Molecular mechanics (MM) is a traditional computational approach when it comes to modeling in synthetic organic chemistry, medicinal chemistry, and versatile aspects of drug design. However, MM methods have significant limitations, for example, when used to study electron-based properties within the drug-receptor microenvironment. Quantum mechanical (QM) methods allow to substantially increase the accuracy of predictions and provide much more relevant models of chemical and biological objects and their interactions, but QM methods are extremely (often prohibitively) computationally costly.
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However, a series of advancements over recent years allowed to expand horizons in this direction, for example, the emergence of density functional theory (DFT), the overall increase in the computation power, and the emergence of distributed cloud-based computational infrastructures.
In this post, I am summarizing several notable computational companies (primarily startups), applying quantum calculations methods -- always in conjunction with other methods -- for drug discovery, and promising to boost the success rates of pharmaceutical research.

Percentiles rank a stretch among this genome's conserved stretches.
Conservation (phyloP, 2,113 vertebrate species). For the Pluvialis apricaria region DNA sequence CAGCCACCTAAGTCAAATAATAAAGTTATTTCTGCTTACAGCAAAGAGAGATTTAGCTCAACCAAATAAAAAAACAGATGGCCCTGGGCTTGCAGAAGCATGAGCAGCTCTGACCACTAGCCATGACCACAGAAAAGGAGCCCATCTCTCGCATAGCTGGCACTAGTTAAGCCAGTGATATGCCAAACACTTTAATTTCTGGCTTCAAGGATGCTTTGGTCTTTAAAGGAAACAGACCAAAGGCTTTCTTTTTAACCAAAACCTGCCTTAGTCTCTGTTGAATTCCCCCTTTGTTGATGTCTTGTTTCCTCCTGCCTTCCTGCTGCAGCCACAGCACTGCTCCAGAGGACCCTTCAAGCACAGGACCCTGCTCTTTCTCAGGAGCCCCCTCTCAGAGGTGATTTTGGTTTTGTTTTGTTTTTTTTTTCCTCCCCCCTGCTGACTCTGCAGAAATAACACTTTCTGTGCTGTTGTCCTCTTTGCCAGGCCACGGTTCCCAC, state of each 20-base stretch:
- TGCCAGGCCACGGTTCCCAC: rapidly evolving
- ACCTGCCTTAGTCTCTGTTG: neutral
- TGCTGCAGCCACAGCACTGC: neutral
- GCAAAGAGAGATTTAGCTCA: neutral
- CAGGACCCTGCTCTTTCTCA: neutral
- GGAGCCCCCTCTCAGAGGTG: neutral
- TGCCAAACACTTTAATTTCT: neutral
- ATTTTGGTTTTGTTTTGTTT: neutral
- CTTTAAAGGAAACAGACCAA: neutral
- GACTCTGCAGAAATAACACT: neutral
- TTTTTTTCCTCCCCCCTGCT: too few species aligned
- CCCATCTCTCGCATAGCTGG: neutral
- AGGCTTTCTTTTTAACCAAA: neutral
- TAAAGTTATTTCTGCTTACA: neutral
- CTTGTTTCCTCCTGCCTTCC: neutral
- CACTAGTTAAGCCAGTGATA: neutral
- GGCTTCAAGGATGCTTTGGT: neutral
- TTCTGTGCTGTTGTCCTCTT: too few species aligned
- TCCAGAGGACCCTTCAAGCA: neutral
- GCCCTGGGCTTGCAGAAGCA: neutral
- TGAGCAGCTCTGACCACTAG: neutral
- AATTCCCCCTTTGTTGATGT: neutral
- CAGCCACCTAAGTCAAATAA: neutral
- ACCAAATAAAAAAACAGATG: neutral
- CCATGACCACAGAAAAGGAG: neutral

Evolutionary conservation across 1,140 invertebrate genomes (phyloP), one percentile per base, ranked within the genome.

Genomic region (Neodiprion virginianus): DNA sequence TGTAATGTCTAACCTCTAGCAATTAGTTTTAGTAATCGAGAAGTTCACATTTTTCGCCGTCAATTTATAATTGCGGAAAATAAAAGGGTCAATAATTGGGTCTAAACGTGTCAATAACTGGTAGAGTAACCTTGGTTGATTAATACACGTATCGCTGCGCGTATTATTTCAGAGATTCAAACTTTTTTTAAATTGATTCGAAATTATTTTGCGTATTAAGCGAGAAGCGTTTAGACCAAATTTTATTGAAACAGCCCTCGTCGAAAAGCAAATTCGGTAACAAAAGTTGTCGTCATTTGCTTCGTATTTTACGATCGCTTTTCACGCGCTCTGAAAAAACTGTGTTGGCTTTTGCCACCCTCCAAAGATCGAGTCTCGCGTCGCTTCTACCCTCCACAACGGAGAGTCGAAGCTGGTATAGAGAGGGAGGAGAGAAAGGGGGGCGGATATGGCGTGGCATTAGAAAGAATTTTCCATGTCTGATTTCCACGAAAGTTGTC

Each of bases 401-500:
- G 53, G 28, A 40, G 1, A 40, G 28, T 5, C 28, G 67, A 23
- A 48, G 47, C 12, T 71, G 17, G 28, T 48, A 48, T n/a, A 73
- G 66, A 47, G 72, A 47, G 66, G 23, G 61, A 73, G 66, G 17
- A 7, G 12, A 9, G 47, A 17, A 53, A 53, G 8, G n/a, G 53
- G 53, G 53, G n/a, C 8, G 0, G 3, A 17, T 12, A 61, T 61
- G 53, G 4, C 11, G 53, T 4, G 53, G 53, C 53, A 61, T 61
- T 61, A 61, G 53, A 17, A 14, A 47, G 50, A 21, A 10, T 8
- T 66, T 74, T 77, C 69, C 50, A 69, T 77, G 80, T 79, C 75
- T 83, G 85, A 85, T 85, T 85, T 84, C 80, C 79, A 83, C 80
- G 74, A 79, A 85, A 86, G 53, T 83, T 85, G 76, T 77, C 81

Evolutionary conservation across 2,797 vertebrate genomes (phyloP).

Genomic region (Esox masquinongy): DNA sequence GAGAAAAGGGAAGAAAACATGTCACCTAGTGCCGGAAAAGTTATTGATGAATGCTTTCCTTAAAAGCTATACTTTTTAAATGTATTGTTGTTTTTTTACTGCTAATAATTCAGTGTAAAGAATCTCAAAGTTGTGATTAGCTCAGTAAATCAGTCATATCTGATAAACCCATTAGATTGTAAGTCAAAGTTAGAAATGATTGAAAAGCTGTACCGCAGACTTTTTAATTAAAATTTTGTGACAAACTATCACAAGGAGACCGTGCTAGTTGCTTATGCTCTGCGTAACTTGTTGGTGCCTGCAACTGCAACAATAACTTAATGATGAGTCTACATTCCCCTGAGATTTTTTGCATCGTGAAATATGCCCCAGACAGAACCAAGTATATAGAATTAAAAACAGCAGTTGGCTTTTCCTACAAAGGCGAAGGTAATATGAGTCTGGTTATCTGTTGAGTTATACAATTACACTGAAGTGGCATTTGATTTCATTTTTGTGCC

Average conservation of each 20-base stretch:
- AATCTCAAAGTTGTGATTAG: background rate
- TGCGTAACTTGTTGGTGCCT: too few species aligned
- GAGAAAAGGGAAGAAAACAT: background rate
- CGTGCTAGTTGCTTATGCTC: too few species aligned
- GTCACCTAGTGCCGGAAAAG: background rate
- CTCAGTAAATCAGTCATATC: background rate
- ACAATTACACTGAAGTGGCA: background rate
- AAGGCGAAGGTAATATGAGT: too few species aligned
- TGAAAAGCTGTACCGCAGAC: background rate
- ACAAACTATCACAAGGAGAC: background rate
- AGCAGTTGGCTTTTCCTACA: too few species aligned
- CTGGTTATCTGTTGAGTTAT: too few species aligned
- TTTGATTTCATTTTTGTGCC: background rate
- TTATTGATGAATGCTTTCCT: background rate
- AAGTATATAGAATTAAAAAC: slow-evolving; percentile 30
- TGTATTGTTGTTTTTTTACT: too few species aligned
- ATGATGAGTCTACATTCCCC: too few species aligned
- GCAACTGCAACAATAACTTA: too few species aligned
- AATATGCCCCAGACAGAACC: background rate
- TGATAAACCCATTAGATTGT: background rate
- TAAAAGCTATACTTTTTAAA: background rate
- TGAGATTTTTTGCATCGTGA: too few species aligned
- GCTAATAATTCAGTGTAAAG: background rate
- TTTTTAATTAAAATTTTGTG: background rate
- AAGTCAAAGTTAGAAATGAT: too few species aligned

This post is a major revision and update of the original post “18 Startups Using Quantum Theory To Accelerate Drug Discovery”. Companies are listed in alphabetical order. We intend to update this post in several months -- feel free to suggest novel relevant companies to be considered for inclusion in the list.
Aqemia is a spin-off of École Normale Supérieure leveraging disruptive algorithms from 8 years of research led by its CEO and co-founder Dr. Maximilien Levesque. The company focuses on de novo, structure-based design of lead-like molecules by combining quantum and artificial intelligence (AI). A unique quantum-inspired statistical mechanics algorithm that predicts the affinity between a compound and a therapeutic target accurately and 10,000 times faster than the competition. Aqemia’s AI can generate compounds with increasing accuracy by getting feedback from the affinity predictor.
Aqemia raised a total of $11.4 million from various investors.
In February 2022, Aqemia announced a pilot study with Janssen to utilize its quantum physics-driven drug discovery technology to predict the potency of small molecules for a given target based on physics-based calculations for datasets selected by Janssen.
Founded in 2018 in Denmark, Hafnium Labs is an early-stage research startup developing two software packages for high precision simulations of physical properties of pure components and mixtures, and for modeling electrolytes. Both software products, Q-props and Epsilon, combine the latest advances in quantum chemistry, artificial intelligence (AI), and cloud computing to achieve high accuracy of predictions.
By leveraging its cloud-based computational capabilities, Hafnium Labs accurately predicts chemistry to accelerate drug discovery, development of new materials, and processes. It also has a pay-per-use business model, which the company claims to be more affordable, compared to usual license-based models for similar products.